Wells – War of the Worlds

One of HG Wells’ earliest – and probably most successful – stories, this short novel has captured the imagination since its first publication in 1897 and has been adapted for film and radio broadcast on a number of occasions, most famously by Orson Welles in the mid-1930s. It’s written in a dry, journalistic, non-sensationalist style from the point of view of an unnamed narrator, who finds himself separated from his family and in the path of the invading Martians. It’s a quietly thrilling read, if you can imagine such a thing – it’s really very exciting, but the excitement is tempered by the feeling that the narrator really is putting his life on the line.
Of course, science now tells us that “the chances of anything coming from Mars are a million to one” – or less, although NASA have not yet ruled out the possibility of residual microbial life in the Martian soil. So why is the story still so popular?
Quite aside from being very well written – I can’t pick holes in it like I did with the Conan Doyle recently, and I’ve tried – there are certain themes in the story which still seem to resonate. Firstly, it was long held as a criticism of Britain’s imperialist tendencies, and its treatment of the original inhabitants of new colonies was something held up for particular discussion. Indeed, Wells himself likens it to the fate of the dodo at the end of Chapter 1 – and we all know how that ended up.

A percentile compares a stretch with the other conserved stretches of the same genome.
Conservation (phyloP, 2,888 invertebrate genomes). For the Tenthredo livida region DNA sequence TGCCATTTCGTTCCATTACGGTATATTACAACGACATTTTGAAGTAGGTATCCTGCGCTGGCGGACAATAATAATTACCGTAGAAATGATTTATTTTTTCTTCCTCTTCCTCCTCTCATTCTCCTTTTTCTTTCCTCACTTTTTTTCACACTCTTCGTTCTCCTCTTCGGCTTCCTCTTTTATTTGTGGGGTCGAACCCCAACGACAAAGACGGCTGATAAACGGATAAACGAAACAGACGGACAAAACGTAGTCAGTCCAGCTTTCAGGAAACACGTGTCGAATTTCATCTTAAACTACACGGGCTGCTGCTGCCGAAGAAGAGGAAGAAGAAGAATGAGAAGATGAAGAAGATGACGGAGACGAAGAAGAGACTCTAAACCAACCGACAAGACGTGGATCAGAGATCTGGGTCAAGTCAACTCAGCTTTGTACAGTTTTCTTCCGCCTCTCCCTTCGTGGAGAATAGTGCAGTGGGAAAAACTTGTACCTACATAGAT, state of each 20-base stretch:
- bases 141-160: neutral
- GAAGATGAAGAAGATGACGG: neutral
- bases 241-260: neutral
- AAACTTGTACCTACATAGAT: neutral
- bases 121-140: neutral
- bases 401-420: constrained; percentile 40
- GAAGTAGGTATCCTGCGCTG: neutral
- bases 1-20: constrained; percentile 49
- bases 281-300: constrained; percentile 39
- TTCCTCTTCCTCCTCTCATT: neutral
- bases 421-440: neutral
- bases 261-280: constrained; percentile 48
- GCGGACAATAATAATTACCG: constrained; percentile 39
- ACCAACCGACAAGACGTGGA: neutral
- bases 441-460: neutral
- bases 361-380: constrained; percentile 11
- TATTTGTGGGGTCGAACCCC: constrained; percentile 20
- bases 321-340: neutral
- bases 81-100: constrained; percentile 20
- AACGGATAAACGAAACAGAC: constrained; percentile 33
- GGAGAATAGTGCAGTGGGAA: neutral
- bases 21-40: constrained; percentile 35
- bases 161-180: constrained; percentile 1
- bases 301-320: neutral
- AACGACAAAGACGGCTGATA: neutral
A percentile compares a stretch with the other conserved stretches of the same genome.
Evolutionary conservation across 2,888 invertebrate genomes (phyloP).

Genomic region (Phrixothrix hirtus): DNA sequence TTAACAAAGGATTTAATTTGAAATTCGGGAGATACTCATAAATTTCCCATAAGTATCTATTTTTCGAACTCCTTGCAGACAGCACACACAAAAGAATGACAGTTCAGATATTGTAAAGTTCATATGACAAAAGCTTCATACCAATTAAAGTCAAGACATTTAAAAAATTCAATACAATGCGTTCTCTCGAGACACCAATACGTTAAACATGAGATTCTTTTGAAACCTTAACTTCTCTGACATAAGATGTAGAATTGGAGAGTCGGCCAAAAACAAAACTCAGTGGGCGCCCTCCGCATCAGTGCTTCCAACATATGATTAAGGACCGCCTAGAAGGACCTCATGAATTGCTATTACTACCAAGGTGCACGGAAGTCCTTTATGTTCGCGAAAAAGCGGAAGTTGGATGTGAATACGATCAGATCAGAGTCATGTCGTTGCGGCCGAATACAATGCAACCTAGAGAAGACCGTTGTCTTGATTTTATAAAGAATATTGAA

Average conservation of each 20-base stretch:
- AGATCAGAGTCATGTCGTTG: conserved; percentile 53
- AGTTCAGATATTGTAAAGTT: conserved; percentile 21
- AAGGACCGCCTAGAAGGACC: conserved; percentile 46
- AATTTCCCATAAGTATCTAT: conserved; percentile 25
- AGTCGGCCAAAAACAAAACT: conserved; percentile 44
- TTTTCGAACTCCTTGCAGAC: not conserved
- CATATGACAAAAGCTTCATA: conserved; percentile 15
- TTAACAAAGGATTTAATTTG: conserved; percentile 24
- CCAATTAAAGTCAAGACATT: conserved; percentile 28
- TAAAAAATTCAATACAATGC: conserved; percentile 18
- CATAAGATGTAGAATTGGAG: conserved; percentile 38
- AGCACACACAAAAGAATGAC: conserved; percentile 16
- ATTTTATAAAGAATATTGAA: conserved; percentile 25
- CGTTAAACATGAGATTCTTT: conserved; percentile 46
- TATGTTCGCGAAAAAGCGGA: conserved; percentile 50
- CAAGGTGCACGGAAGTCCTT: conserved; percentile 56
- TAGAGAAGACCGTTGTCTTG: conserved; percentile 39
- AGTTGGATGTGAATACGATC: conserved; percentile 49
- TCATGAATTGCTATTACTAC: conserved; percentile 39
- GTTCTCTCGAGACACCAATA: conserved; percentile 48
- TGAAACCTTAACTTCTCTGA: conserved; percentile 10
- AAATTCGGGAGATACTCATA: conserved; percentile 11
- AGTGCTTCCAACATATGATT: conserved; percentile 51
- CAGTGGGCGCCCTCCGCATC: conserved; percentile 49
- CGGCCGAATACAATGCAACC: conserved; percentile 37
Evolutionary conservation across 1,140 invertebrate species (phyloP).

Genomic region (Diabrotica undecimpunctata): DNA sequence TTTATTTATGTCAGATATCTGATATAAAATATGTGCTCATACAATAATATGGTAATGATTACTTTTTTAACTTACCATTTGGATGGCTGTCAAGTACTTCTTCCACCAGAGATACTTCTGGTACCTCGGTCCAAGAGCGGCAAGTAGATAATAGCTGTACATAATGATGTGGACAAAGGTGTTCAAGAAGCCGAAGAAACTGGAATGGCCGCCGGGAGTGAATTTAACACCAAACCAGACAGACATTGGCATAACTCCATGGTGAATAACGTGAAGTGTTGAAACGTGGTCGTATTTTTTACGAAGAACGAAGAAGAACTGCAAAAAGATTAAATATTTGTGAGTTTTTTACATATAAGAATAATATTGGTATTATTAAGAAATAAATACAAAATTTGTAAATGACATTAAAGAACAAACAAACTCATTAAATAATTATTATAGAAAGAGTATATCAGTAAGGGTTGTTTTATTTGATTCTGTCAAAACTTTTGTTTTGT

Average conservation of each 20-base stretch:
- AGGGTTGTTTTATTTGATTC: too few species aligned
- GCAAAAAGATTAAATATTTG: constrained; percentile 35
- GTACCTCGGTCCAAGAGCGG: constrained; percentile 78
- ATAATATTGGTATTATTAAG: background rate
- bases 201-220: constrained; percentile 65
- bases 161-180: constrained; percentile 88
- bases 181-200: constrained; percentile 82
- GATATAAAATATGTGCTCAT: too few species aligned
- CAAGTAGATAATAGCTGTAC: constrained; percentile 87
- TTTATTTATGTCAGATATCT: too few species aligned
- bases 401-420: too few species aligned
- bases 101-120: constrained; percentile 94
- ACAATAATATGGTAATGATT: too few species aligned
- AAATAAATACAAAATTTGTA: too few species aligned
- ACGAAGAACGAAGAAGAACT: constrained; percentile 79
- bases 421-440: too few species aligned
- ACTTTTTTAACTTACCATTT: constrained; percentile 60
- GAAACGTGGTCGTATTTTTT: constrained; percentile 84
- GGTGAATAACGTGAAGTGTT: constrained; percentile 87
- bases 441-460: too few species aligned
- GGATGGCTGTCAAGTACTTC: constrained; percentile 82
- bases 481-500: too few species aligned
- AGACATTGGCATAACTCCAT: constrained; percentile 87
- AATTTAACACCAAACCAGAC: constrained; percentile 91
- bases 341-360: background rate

Secondly, it is also read as a thinly disguised attack on the arrogance of humanity as a species; the assertion that we are “higher” than the animals because we are made in God’s image is shown to be fallacious, as the Martians – in spite of the obstructions of gravity and lack of an opposable thumb – take no time at all to devastate huge swathes of Surrey and Sussex. Indeed, it is a virus or bacteria to which they have no immunity which takes its toll against the invaders, but by the time they succumb to that, England is ruined. I find this haunting, as it reminds me of the devastating effects of smallpox in the Americas when the Conquistadors brought it over with them from Europe.
For me, the best adaptation of the book will always be Jeff Wayne’s concept album, featuring Richard Burton as the narrator (as well as David Essex as the artilleryman and Phil Lynott as the curate – huge stars at the time it was recorded). In fact, I find it difficult to read the first couple of paragraphs without hearing Burton’s voice and singing the opening chords in my head. It really works – and I’m both surprised and secretly pleased that it was not successfully repeated for any other novels. War of the Worlds gets away with it.


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